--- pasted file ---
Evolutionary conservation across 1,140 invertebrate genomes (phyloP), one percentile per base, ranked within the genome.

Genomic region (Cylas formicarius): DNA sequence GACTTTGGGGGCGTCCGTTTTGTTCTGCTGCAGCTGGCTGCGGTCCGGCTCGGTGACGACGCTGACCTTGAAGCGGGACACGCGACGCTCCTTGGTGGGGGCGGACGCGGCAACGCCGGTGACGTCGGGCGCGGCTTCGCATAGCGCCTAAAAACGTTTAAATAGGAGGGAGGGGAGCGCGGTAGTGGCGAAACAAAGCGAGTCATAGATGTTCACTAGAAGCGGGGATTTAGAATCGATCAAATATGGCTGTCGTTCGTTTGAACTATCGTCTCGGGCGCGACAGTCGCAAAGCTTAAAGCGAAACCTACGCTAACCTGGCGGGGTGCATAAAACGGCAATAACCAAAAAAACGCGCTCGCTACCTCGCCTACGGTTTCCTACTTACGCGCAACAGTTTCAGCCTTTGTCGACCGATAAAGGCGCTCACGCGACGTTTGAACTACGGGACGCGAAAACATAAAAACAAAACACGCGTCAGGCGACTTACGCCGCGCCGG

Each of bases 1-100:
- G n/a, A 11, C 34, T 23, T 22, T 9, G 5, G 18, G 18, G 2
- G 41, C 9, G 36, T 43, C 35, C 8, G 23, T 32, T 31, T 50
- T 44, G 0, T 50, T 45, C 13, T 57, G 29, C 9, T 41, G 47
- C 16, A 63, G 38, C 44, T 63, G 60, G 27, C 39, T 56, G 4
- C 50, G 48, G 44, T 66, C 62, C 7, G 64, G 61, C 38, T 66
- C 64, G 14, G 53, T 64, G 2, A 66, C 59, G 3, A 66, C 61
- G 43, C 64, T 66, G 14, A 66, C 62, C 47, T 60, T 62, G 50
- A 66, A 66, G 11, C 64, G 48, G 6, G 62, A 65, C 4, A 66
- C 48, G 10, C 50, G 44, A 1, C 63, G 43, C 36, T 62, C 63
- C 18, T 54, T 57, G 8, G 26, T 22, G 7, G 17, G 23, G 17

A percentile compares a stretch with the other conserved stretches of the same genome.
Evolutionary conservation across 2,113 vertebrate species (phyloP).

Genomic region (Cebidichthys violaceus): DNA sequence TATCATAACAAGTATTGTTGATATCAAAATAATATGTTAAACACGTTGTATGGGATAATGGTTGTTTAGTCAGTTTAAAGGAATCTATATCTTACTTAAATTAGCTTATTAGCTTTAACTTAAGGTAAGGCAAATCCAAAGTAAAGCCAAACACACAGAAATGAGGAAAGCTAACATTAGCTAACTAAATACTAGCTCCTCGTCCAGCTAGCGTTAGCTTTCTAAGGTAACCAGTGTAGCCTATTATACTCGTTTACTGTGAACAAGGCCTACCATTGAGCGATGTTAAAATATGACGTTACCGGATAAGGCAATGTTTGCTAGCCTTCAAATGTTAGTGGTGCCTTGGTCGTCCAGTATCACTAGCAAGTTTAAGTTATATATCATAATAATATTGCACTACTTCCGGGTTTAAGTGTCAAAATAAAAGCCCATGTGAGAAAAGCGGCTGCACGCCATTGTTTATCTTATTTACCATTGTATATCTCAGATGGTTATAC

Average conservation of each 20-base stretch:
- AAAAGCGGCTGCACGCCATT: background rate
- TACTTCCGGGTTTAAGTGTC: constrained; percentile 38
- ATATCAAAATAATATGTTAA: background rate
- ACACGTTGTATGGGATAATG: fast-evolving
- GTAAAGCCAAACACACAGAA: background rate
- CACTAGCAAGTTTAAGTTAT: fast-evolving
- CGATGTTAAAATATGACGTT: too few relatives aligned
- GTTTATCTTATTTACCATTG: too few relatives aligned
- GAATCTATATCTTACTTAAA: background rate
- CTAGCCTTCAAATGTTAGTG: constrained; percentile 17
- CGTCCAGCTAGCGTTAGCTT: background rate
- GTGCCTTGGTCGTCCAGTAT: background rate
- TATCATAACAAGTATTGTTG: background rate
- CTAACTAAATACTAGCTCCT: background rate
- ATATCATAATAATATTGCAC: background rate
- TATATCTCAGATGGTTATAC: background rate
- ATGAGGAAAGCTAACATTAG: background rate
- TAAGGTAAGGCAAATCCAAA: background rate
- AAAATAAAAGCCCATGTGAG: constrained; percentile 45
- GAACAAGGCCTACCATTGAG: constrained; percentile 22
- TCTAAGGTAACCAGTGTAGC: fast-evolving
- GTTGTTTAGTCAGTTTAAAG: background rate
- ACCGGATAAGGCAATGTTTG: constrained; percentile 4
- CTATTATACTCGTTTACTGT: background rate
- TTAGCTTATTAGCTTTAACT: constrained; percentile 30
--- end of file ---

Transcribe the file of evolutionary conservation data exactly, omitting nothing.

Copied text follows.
Evolutionary conservation across 1,140 invertebrate genomes (phyloP), one percentile per base, ranked within the genome.

Genomic region (Cylas formicarius): DNA sequence GACTTTGGGGGCGTCCGTTTTGTTCTGCTGCAGCTGGCTGCGGTCCGGCTCGGTGACGACGCTGACCTTGAAGCGGGACACGCGACGCTCCTTGGTGGGGGCGGACGCGGCAACGCCGGTGACGTCGGGCGCGGCTTCGCATAGCGCCTAAAAACGTTTAAATAGGAGGGAGGGGAGCGCGGTAGTGGCGAAACAAAGCGAGTCATAGATGTTCACTAGAAGCGGGGATTTAGAATCGATCAAATATGGCTGTCGTTCGTTTGAACTATCGTCTCGGGCGCGACAGTCGCAAAGCTTAAAGCGAAACCTACGCTAACCTGGCGGGGTGCATAAAACGGCAATAACCAAAAAAACGCGCTCGCTACCTCGCCTACGGTTTCCTACTTACGCGCAACAGTTTCAGCCTTTGTCGACCGATAAAGGCGCTCACGCGACGTTTGAACTACGGGACGCGAAAACATAAAAACAAAACACGCGTCAGGCGACTTACGCCGCGCCGG

Each of bases 1-100:
- G n/a, A 11, C 34, T 23, T 22, T 9, G 5, G 18, G 18, G 2
- G 41, C 9, G 36, T 43, C 35, C 8, G 23, T 32, T 31, T 50
- T 44, G 0, T 50, T 45, C 13, T 57, G 29, C 9, T 41, G 47
- C 16, A 63, G 38, C 44, T 63, G 60, G 27, C 39, T 56, G 4
- C 50, G 48, G 44, T 66, C 62, C 7, G 64, G 61, C 38, T 66
- C 64, G 14, G 53, T 64, G 2, A 66, C 59, G 3, A 66, C 61
- G 43, C 64, T 66, G 14, A 66, C 62, C 47, T 60, T 62, G 50
- A 66, A 66, G 11, C 64, G 48, G 6, G 62, A 65, C 4, A 66
- C 48, G 10, C 50, G 44, A 1, C 63, G 43, C 36, T 62, C 63
- C 18, T 54, T 57, G 8, G 26, T 22, G 7, G 17, G 23, G 17

A percentile compares a stretch with the other conserved stretches of the same genome.
Evolutionary conservation across 2,113 vertebrate species (phyloP).

Genomic region (Cebidichthys violaceus): DNA sequence TATCATAACAAGTATTGTTGATATCAAAATAATATGTTAAACACGTTGTATGGGATAATGGTTGTTTAGTCAGTTTAAAGGAATCTATATCTTACTTAAATTAGCTTATTAGCTTTAACTTAAGGTAAGGCAAATCCAAAGTAAAGCCAAACACACAGAAATGAGGAAAGCTAACATTAGCTAACTAAATACTAGCTCCTCGTCCAGCTAGCGTTAGCTTTCTAAGGTAACCAGTGTAGCCTATTATACTCGTTTACTGTGAACAAGGCCTACCATTGAGCGATGTTAAAATATGACGTTACCGGATAAGGCAATGTTTGCTAGCCTTCAAATGTTAGTGGTGCCTTGGTCGTCCAGTATCACTAGCAAGTTTAAGTTATATATCATAATAATATTGCACTACTTCCGGGTTTAAGTGTCAAAATAAAAGCCCATGTGAGAAAAGCGGCTGCACGCCATTGTTTATCTTATTTACCATTGTATATCTCAGATGGTTATAC

Average conservation of each 20-base stretch:
- AAAAGCGGCTGCACGCCATT: background rate
- TACTTCCGGGTTTAAGTGTC: constrained; percentile 38
- ATATCAAAATAATATGTTAA: background rate
- ACACGTTGTATGGGATAATG: fast-evolving
- GTAAAGCCAAACACACAGAA: background rate
- CACTAGCAAGTTTAAGTTAT: fast-evolving
- CGATGTTAAAATATGACGTT: too few relatives aligned
- GTTTATCTTATTTACCATTG: too few relatives aligned
- GAATCTATATCTTACTTAAA: background rate
- CTAGCCTTCAAATGTTAGTG: constrained; percentile 17
- CGTCCAGCTAGCGTTAGCTT: background rate
- GTGCCTTGGTCGTCCAGTAT: background rate
- TATCATAACAAGTATTGTTG: background rate
- CTAACTAAATACTAGCTCCT: background rate
- ATATCATAATAATATTGCAC: background rate
- TATATCTCAGATGGTTATAC: background rate
- ATGAGGAAAGCTAACATTAG: background rate
- TAAGGTAAGGCAAATCCAAA: background rate
- AAAATAAAAGCCCATGTGAG: constrained; percentile 45
- GAACAAGGCCTACCATTGAG: constrained; percentile 22
- TCTAAGGTAACCAGTGTAGC: fast-evolving
- GTTGTTTAGTCAGTTTAAAG: background rate
- ACCGGATAAGGCAATGTTTG: constrained; percentile 4
- CTATTATACTCGTTTACTGT: background rate
- TTAGCTTATTAGCTTTAACT: constrained; percentile 30